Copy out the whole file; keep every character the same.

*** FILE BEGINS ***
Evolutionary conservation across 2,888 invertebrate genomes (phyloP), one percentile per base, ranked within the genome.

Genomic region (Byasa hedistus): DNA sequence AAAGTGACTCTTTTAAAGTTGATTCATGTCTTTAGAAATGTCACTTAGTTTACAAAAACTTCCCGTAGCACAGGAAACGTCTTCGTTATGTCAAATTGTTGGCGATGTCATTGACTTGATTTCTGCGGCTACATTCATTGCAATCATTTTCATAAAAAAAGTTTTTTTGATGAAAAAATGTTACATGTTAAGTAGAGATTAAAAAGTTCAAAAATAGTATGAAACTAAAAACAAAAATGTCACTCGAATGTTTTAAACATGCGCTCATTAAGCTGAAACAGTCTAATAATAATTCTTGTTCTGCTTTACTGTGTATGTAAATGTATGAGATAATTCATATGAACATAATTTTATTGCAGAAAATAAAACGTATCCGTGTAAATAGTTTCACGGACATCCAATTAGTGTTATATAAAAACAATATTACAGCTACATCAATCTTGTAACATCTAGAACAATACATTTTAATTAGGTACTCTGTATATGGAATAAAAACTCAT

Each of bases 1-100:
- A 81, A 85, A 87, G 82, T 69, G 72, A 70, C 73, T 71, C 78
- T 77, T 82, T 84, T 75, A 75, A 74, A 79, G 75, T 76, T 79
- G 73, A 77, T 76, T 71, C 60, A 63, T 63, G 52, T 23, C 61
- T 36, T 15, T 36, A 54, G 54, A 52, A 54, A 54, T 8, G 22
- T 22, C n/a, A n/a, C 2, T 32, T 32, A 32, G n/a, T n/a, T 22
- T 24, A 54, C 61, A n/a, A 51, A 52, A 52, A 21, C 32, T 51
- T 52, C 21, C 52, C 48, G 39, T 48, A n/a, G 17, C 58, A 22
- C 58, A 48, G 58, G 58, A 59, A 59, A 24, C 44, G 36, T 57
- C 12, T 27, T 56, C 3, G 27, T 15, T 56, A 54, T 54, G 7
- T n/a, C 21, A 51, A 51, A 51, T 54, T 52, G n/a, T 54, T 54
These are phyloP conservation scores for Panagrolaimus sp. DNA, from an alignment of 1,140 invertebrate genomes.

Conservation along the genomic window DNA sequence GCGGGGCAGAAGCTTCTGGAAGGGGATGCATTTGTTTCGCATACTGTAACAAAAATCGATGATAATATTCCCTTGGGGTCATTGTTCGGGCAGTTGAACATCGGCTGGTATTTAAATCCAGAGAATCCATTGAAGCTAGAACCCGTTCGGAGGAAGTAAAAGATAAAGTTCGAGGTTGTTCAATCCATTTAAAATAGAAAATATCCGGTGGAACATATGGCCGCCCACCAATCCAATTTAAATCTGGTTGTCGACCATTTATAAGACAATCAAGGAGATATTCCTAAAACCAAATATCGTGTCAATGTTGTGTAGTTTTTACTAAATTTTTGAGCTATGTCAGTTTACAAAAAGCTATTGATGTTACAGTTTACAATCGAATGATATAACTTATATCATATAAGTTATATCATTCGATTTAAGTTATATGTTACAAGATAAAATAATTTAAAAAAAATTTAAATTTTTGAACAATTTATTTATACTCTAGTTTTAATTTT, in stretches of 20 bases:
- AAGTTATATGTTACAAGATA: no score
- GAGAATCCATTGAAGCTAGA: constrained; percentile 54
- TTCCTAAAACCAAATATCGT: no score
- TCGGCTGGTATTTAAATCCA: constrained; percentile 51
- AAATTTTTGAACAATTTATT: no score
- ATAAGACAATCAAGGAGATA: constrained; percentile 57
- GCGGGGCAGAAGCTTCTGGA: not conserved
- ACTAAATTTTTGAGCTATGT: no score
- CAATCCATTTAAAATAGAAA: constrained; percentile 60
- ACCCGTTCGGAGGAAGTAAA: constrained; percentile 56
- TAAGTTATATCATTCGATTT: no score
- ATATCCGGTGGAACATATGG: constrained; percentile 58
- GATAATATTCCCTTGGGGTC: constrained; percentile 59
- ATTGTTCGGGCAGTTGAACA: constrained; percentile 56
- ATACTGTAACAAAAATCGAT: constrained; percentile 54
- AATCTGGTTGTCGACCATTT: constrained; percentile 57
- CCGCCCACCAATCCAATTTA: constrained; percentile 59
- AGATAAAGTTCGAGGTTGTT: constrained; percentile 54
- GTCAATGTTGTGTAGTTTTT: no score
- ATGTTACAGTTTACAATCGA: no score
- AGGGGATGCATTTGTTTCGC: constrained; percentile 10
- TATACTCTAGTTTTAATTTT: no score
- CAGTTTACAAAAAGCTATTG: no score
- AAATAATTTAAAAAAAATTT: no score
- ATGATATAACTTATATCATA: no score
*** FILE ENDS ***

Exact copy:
Evolutionary conservation across 2,888 invertebrate genomes (phyloP), one percentile per base, ranked within the genome.

Genomic region (Byasa hedistus): DNA sequence AAAGTGACTCTTTTAAAGTTGATTCATGTCTTTAGAAATGTCACTTAGTTTACAAAAACTTCCCGTAGCACAGGAAACGTCTTCGTTATGTCAAATTGTTGGCGATGTCATTGACTTGATTTCTGCGGCTACATTCATTGCAATCATTTTCATAAAAAAAGTTTTTTTGATGAAAAAATGTTACATGTTAAGTAGAGATTAAAAAGTTCAAAAATAGTATGAAACTAAAAACAAAAATGTCACTCGAATGTTTTAAACATGCGCTCATTAAGCTGAAACAGTCTAATAATAATTCTTGTTCTGCTTTACTGTGTATGTAAATGTATGAGATAATTCATATGAACATAATTTTATTGCAGAAAATAAAACGTATCCGTGTAAATAGTTTCACGGACATCCAATTAGTGTTATATAAAAACAATATTACAGCTACATCAATCTTGTAACATCTAGAACAATACATTTTAATTAGGTACTCTGTATATGGAATAAAAACTCAT

Each of bases 1-100:
- A 81, A 85, A 87, G 82, T 69, G 72, A 70, C 73, T 71, C 78
- T 77, T 82, T 84, T 75, A 75, A 74, A 79, G 75, T 76, T 79
- G 73, A 77, T 76, T 71, C 60, A 63, T 63, G 52, T 23, C 61
- T 36, T 15, T 36, A 54, G 54, A 52, A 54, A 54, T 8, G 22
- T 22, C n/a, A n/a, C 2, T 32, T 32, A 32, G n/a, T n/a, T 22
- T 24, A 54, C 61, A n/a, A 51, A 52, A 52, A 21, C 32, T 51
- T 52, C 21, C 52, C 48, G 39, T 48, A n/a, G 17, C 58, A 22
- C 58, A 48, G 58, G 58, A 59, A 59, A 24, C 44, G 36, T 57
- C 12, T 27, T 56, C 3, G 27, T 15, T 56, A 54, T 54, G 7
- T n/a, C 21, A 51, A 51, A 51, T 54, T 52, G n/a, T 54, T 54
These are phyloP conservation scores for Panagrolaimus sp. DNA, from an alignment of 1,140 invertebrate genomes.

Conservation along the genomic window DNA sequence GCGGGGCAGAAGCTTCTGGAAGGGGATGCATTTGTTTCGCATACTGTAACAAAAATCGATGATAATATTCCCTTGGGGTCATTGTTCGGGCAGTTGAACATCGGCTGGTATTTAAATCCAGAGAATCCATTGAAGCTAGAACCCGTTCGGAGGAAGTAAAAGATAAAGTTCGAGGTTGTTCAATCCATTTAAAATAGAAAATATCCGGTGGAACATATGGCCGCCCACCAATCCAATTTAAATCTGGTTGTCGACCATTTATAAGACAATCAAGGAGATATTCCTAAAACCAAATATCGTGTCAATGTTGTGTAGTTTTTACTAAATTTTTGAGCTATGTCAGTTTACAAAAAGCTATTGATGTTACAGTTTACAATCGAATGATATAACTTATATCATATAAGTTATATCATTCGATTTAAGTTATATGTTACAAGATAAAATAATTTAAAAAAAATTTAAATTTTTGAACAATTTATTTATACTCTAGTTTTAATTTT, in stretches of 20 bases:
- AAGTTATATGTTACAAGATA: no score
- GAGAATCCATTGAAGCTAGA: constrained; percentile 54
- TTCCTAAAACCAAATATCGT: no score
- TCGGCTGGTATTTAAATCCA: constrained; percentile 51
- AAATTTTTGAACAATTTATT: no score
- ATAAGACAATCAAGGAGATA: constrained; percentile 57
- GCGGGGCAGAAGCTTCTGGA: not conserved
- ACTAAATTTTTGAGCTATGT: no score
- CAATCCATTTAAAATAGAAA: constrained; percentile 60
- ACCCGTTCGGAGGAAGTAAA: constrained; percentile 56
- TAAGTTATATCATTCGATTT: no score
- ATATCCGGTGGAACATATGG: constrained; percentile 58
- GATAATATTCCCTTGGGGTC: constrained; percentile 59
- ATTGTTCGGGCAGTTGAACA: constrained; percentile 56
- ATACTGTAACAAAAATCGAT: constrained; percentile 54
- AATCTGGTTGTCGACCATTT: constrained; percentile 57
- CCGCCCACCAATCCAATTTA: constrained; percentile 59
- AGATAAAGTTCGAGGTTGTT: constrained; percentile 54
- GTCAATGTTGTGTAGTTTTT: no score
- ATGTTACAGTTTACAATCGA: no score
- AGGGGATGCATTTGTTTCGC: constrained; percentile 10
- TATACTCTAGTTTTAATTTT: no score
- CAGTTTACAAAAAGCTATTG: no score
- AAATAATTTAAAAAAAATTT: no score
- ATGATATAACTTATATCATA: no score